This morning we exited a live Coding Quest lesson 1/2 way through because our classroom iPads weren’t working well enough for us to follow along with the instructor. Everyone was frustrated so we took a quick break.
We had a class meeting to talk about our Wonder Jar and instead ended up talking about Emily’s (not the child’s real name) suggestion that we start the day with silent reading in English instead of Spanish. Although my instinct was to veto that idea, I listened to the reasons some students gave for wanting to make the change.
And, then, Jane (not her real name) said: “I disagree. We’re still starting the day with silent reading, but instead of English it’s in Spanish. It’s still relaxing and gets our brains ready for the day.” (Although I’m paraphrasing, that was the gist of her argument.) More students spoke up to echo Jane’s opinion adding that there were other snippets of time during the day to read in English.
But what happened next was unexpected. Emily said: “I want to change my mind.” When I asked what made her change her mind, she mentioned the arguments made by a couple of her classmates.
I asked the class if it was OK to change your mind? They said, yes, and I seized the moment to emphasize that Jane had changed her mind after hearing the points of view of other students. A big learning opportunity!
In the afternoon we voted for our next read aloud: Wonder or Addison Cooke and the Treasure of the Incas. Although I secretly hoped my students would choose Addison Cooke because it’s about Peru and we study Peru in grade 3, I was willing to go with the majority decision. Before they cast their vote by raising their hand, someone suggested that everyone close their eyes when voting so they wouldn’t be influenced by their friends’ choice. They chose Addison Cooke.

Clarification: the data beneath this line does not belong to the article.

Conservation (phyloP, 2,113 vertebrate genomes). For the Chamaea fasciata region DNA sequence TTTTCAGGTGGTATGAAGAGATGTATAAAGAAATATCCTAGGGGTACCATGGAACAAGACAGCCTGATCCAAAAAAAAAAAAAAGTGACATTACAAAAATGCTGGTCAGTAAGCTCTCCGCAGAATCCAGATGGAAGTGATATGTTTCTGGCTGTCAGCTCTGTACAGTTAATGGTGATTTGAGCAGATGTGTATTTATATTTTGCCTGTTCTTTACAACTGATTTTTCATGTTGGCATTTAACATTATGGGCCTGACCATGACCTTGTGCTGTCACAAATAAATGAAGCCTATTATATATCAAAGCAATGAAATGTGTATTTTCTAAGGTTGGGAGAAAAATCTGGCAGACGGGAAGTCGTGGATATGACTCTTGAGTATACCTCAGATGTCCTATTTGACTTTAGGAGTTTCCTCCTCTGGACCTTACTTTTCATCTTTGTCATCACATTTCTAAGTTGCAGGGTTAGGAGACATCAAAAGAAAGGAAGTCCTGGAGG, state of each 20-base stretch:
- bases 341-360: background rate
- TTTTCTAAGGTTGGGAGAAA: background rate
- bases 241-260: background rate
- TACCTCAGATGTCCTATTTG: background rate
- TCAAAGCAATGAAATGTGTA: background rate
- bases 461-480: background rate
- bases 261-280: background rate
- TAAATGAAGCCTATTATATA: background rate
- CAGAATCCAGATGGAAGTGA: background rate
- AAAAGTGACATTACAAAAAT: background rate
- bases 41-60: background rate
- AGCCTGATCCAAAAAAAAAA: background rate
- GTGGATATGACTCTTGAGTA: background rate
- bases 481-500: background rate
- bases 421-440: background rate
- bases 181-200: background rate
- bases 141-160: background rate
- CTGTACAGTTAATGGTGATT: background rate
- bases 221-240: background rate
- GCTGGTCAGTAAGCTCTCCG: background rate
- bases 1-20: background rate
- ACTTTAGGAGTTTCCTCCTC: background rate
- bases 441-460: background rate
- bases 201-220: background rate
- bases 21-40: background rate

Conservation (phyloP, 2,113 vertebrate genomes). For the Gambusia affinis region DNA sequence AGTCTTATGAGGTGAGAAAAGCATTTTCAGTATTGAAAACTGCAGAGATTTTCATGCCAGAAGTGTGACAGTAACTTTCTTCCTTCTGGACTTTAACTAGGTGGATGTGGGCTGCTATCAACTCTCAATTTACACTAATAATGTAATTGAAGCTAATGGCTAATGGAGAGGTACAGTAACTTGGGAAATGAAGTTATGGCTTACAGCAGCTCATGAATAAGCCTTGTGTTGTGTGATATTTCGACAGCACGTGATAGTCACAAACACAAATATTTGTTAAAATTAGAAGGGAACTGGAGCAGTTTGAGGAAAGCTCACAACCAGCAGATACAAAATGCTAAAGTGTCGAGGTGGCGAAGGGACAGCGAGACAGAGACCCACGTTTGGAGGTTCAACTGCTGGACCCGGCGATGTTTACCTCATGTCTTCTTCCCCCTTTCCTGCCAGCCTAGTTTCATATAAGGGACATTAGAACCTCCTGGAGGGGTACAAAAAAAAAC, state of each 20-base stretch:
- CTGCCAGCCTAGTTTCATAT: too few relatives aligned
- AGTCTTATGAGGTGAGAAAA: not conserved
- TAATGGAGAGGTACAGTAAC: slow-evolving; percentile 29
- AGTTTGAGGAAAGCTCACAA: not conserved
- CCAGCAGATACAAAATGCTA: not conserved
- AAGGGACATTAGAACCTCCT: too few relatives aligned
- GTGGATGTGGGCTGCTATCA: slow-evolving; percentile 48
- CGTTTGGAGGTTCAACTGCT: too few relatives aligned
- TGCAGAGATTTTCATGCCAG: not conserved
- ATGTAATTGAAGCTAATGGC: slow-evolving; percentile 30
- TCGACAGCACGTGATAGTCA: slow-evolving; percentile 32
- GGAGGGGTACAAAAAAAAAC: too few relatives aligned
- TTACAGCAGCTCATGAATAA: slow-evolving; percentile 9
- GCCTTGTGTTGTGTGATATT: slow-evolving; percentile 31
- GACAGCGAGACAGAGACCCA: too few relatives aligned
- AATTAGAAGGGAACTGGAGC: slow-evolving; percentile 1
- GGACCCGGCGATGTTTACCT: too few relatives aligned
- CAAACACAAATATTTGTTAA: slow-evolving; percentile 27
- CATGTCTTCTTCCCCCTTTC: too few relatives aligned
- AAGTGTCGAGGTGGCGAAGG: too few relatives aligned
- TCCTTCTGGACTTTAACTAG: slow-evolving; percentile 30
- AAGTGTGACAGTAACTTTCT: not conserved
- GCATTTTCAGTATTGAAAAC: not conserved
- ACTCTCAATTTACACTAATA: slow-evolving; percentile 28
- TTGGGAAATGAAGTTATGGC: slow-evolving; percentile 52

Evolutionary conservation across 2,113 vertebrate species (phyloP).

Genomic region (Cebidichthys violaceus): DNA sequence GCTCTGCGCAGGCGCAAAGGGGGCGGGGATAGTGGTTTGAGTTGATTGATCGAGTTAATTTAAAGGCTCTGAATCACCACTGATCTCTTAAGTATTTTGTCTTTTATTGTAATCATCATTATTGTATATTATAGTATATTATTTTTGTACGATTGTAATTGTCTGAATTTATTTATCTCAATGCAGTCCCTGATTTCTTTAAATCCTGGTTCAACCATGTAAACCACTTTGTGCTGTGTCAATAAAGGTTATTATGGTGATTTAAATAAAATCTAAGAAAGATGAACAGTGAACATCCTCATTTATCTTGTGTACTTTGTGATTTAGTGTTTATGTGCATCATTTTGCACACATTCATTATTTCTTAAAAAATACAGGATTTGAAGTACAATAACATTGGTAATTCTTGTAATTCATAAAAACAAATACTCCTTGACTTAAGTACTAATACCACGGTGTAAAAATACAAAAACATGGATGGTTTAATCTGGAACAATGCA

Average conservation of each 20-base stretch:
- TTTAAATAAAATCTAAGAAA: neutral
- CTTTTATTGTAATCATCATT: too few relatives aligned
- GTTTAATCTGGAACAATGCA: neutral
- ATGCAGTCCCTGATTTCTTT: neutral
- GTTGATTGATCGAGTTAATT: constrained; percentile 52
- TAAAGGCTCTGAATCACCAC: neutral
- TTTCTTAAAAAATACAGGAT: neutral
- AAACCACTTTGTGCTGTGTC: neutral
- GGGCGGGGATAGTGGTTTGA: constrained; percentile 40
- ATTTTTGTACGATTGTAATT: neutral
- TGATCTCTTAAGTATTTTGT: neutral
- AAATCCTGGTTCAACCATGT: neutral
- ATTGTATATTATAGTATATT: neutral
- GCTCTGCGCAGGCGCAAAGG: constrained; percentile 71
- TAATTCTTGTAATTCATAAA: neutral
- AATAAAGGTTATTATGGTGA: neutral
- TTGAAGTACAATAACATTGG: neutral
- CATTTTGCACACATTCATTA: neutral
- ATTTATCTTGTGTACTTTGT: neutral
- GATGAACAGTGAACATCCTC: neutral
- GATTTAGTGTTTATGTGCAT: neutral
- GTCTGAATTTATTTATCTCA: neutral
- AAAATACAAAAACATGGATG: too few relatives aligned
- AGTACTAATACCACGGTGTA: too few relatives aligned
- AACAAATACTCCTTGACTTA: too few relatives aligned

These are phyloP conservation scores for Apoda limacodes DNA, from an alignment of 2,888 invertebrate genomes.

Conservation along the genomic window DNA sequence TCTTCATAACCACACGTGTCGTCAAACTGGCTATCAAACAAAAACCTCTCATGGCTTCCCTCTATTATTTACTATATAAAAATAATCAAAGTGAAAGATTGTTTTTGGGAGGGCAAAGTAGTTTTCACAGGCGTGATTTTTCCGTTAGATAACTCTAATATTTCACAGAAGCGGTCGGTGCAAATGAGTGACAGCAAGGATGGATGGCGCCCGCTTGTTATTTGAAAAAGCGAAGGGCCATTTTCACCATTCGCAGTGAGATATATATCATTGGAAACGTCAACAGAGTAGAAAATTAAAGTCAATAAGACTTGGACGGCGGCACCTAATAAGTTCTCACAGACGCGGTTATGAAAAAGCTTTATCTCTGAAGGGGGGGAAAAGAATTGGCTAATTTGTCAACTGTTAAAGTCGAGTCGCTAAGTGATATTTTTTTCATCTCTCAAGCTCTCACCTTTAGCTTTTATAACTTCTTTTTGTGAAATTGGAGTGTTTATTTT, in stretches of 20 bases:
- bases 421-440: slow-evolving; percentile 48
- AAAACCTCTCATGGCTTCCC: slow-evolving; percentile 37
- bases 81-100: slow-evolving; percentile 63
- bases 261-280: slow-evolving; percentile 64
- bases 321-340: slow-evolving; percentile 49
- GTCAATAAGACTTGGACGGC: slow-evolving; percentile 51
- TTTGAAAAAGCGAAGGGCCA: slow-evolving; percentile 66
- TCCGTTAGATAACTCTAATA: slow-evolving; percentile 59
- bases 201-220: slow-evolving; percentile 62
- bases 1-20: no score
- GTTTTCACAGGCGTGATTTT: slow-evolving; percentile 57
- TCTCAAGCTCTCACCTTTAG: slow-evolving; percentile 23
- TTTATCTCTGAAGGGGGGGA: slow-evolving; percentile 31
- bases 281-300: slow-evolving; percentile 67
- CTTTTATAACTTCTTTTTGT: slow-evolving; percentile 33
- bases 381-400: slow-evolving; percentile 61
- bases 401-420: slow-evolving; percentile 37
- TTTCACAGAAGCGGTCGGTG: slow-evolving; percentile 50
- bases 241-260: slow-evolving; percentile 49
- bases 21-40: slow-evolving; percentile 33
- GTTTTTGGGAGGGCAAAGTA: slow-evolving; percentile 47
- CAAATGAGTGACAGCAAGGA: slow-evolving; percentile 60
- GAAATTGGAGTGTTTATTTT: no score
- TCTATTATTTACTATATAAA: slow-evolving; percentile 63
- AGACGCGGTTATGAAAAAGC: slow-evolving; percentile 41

Writing workshop brought more pleasant surprises.
I conferred with two students who were writing together, but who don’t usually pair up when given the option to choose a partner to work with. When I asked how their partnership happened, one of them said that he was thinking about whom in the class he hadn’t yet worked with and that’s why he asked the other student to write with him. They also informed me that they had agreed to be honest with each other if they didn’t like their partner’s suggestion. When I asked how they were going to do that without hurting the other person’s feelings, one of them said: “I would say – ‘That’s a good idea, but I’m not sure that fits with the story.” As I turned to write down some notes about our conversation, I noticed that they had their story planner in between them as they wrote.
Based on the suggestion made by a student a few weeks ago, we have been writing about what we learned on a given day. Recently, I noticed that some students were struggling to come up with something authentic. Because I want them to celebrate their day, I told them they could write about what they had learned and/or what they liked. Today’s reflections were refreshing and a joy to read. Having a choice between what they learned and what they liked seemed to be a deal breaker.
I am so excited to go back to school tomorrow to learn with my brilliant 8- and 9-year old students!
Cross posted to the Two Writing Teachers March Slice of Life Story Challenge.